Nigeria’s Federal Accounts Allocation Committee (FAAC) has doled out in excess of N9.13 trillion to states in the past four years, BusinessDay can disclose. Year-on-year (yoy) FAAC distribution data obtained from the National Bureau of Statistics (NBS) also disclosed three South-South states – Delta, Akwa Ibom and Rivers as recipients of the larger portion of the ‘Abuja’ money doled out to the 36 states and FCT.
Ironically, most Nigerian states depend primarily on monthly receipts from the FAAC to fund their budgets. Despite the record FAAC distribution in four years, some state governments are still unable to fund worker’s salaries, particularly those that claim they get lean FAAC and Internally Generated Revenue (IGR).
While there is palpable fear of expected FAAC to states becoming lean this time, it is worthy to note that in 2020, net FAAC allocation to states was N2.30 trillion. Our four-year FAAC allocation trend also reveals net allocation of N2.47 trillion to state in 2019, 2018 (N2.57trn), and 2017 (N1.79trn).
Many Nigerian states need to further embrace transparent reforms by expanding monitoring and reporting of all public spending as well as ensuring easy public access to spending data.
The COVID-19 pandemic has placed Nigeria at a critical juncture – as the country entered the crisis with falling per capita income, high inflation and governance challenges. Policy adjustment and reforms designed to shift the country from its dependence on oil and to diversify the economy toward private sector-led growth will set Nigeria on a more sustainable path to recovery.
The Nigerian economy exited recession in the fourth quarter (Q4) of 2020 with a modest 0.11 percent growth. Earlier this week, the International Monetary Fund (IMF) revised upward its growth forecast for the Nigerian economy in 2021 to 2.5 percent from its earlier projection of 1.5 percent it announced in January. The IMF announced the new projection in its World Economic Outlook update released on Tuesday.
The new growth projection is 1 percent higher than the multilateral institution’s 2021 forecast in January. January’s forecast was a downward review from the forecast it shared in October 2020.
Oil and non-oil revenues are the major sources of government finances. The oil revenue includes proceeds from sales of crude oil, petroleum profit tax (PPT), rents and royalties, while the components of non-oil revenues are companies’ income tax (CIT), customs and excise duties, value-added tax (VAT) and personal income tax (PIT).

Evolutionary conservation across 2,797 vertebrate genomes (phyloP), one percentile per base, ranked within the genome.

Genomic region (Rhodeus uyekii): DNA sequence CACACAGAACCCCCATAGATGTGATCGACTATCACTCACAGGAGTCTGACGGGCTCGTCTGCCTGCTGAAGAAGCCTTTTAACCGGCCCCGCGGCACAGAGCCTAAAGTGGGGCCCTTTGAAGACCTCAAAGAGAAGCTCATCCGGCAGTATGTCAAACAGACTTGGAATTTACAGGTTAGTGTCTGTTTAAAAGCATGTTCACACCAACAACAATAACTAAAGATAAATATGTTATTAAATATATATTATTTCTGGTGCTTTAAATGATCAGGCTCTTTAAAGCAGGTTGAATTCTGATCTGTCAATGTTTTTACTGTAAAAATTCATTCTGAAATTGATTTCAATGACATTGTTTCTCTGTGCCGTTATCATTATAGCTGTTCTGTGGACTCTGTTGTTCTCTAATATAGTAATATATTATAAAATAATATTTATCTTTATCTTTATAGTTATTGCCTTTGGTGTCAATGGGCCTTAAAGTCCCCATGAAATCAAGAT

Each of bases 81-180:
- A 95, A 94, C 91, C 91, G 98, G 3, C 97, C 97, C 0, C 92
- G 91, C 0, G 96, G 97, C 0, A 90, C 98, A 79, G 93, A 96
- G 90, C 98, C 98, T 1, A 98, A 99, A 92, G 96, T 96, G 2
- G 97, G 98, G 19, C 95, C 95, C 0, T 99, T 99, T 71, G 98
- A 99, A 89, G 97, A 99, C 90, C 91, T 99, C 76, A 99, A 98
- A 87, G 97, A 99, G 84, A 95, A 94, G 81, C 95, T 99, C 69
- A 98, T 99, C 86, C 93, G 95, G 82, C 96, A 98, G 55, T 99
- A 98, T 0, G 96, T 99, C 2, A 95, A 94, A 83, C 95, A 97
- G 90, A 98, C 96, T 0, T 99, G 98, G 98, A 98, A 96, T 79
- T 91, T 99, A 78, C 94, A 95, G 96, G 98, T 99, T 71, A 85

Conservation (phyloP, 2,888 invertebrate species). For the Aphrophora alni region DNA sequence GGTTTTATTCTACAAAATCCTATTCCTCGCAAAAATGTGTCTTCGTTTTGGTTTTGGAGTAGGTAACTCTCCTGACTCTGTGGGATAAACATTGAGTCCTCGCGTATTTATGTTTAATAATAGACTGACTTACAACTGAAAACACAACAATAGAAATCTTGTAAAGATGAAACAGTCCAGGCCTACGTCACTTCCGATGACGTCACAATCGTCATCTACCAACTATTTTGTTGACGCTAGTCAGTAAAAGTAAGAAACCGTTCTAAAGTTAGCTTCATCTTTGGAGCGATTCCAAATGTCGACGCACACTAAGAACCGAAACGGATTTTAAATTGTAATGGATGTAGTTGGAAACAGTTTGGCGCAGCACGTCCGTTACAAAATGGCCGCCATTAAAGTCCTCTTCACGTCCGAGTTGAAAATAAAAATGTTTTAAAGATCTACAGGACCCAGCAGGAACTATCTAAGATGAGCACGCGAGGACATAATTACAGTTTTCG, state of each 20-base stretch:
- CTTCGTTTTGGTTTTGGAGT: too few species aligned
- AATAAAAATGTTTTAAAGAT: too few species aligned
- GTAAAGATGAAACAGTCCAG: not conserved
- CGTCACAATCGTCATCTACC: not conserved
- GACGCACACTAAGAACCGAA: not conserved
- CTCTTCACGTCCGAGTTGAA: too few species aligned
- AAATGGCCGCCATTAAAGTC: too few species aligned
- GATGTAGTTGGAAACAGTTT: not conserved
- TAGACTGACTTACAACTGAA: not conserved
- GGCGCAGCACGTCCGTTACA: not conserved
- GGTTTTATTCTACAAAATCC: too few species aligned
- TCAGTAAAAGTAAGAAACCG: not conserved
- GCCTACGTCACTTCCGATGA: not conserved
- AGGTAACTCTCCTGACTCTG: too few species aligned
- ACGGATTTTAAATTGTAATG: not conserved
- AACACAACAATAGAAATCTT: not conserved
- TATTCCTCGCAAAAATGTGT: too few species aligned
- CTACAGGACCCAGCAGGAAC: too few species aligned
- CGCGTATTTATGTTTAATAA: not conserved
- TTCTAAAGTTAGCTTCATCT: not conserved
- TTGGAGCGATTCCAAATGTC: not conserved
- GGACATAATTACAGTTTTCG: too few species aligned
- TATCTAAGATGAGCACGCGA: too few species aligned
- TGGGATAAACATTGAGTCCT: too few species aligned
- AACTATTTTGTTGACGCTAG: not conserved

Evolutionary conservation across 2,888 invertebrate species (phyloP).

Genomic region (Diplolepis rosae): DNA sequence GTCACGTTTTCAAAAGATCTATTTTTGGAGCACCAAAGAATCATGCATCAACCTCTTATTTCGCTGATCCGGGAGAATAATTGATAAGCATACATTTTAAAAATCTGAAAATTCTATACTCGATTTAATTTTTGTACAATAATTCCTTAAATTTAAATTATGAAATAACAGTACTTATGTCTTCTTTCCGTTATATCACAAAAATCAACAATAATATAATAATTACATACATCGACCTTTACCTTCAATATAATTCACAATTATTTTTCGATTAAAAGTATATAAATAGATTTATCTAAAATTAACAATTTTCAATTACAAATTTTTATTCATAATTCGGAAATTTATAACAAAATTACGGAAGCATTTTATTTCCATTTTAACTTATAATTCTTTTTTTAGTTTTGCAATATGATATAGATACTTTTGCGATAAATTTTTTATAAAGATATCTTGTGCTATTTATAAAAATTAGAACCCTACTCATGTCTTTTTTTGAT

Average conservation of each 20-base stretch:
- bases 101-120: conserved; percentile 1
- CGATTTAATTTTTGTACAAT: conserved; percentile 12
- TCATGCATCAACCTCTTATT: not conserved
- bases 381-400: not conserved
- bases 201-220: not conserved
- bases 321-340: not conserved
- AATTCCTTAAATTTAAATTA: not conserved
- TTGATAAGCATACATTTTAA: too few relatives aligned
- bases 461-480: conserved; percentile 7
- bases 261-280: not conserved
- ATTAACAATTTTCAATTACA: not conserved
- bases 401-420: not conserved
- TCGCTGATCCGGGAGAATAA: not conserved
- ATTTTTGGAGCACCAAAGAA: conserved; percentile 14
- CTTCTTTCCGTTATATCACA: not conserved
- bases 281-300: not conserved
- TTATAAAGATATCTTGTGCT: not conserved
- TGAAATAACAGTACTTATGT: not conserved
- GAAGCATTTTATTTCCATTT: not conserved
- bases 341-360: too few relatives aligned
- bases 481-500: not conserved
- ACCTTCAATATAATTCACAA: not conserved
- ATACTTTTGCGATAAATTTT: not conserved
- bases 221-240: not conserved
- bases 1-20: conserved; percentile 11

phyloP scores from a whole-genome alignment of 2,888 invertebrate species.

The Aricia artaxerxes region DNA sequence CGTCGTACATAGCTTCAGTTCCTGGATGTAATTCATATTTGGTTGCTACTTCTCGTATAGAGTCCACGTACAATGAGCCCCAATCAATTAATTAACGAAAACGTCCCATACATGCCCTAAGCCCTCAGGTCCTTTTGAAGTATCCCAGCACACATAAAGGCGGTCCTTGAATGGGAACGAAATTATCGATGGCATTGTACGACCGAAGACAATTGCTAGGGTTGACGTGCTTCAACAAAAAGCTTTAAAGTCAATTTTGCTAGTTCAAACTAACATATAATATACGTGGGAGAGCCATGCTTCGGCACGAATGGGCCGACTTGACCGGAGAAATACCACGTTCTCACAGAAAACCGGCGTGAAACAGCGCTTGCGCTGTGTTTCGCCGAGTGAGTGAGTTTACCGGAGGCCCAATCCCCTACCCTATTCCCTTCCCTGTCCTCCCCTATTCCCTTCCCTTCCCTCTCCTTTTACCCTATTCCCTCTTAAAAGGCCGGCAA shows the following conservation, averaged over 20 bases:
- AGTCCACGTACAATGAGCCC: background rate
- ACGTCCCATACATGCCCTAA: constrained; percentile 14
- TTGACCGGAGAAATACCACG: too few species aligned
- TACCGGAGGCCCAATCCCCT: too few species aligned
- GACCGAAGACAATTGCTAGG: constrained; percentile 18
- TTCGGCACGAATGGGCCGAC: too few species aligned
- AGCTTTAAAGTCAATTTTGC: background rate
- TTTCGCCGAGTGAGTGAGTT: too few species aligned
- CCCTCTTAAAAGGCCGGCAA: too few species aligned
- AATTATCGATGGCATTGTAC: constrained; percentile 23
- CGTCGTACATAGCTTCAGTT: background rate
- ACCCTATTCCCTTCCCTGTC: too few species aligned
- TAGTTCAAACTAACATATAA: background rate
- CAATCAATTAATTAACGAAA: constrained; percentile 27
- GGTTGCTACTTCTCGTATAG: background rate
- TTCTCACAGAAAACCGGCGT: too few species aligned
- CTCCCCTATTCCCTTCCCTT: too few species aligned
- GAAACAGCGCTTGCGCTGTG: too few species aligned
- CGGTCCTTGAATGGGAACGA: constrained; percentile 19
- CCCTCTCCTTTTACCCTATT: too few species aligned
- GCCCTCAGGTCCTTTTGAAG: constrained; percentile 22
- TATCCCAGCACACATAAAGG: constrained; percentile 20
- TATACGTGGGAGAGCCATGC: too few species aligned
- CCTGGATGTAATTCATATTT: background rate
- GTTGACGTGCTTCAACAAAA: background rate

“Nigeria has one of the lowest revenue levels as a share of GDP worldwide. A large share of revenues is spent on the country’s public debt service payments, leaving insufficient fiscal space for critical social and infrastructure spending and to cushion an economic downturn. In this context, mobilising revenues through efficiency-enhancing and progressive measures is a top near-term priority.
“Revisiting tax exemptions and customs duty waivers, increasing and broadening the base for excise taxes, developing a high-integrity taxpayer register, enhancing digital infrastructure, and improving on-time filing and payment are important measures,” IMF had said in its “Five Questions About Nigeria’s Road to Recovery.”
The Fund had noted that once economic recovery takes root, Nigeria will need to increase the value-added tax rate to at least 10 percent by 2022 and 15 percent by 2025 — “the average in countries belonging to the Economic Community of West African States (ECOWAS) — to create effective fiscal space.”
In 2020, the FAAC disbursed N2.49 trillion to the Federal Government of Nigeria while states received a total of N2.30 trillion within the period under review.
The months with the highest Net Allocation in 2020 were January and August with N243.45 billion and N232.34 billion, respectively, while the least amount disbursed to the Federal Government in 2020 where in December and November with N160.59 billion and N176.29 billion, respectively.
The total Net FAAC Allocation to state government stood at N2.30 trillion, Delta and Akwa Ibom states received the highest allocation of N186.83 billion and N146.27 billion, respectively, in 2020, while Osun and Cross River states received the least allocation of N30.63 billion and N32.89 billion in that order. Gbetiokun Derivation and Suko Derivation accounted for N1.03 billion and N994.94 million, respectively.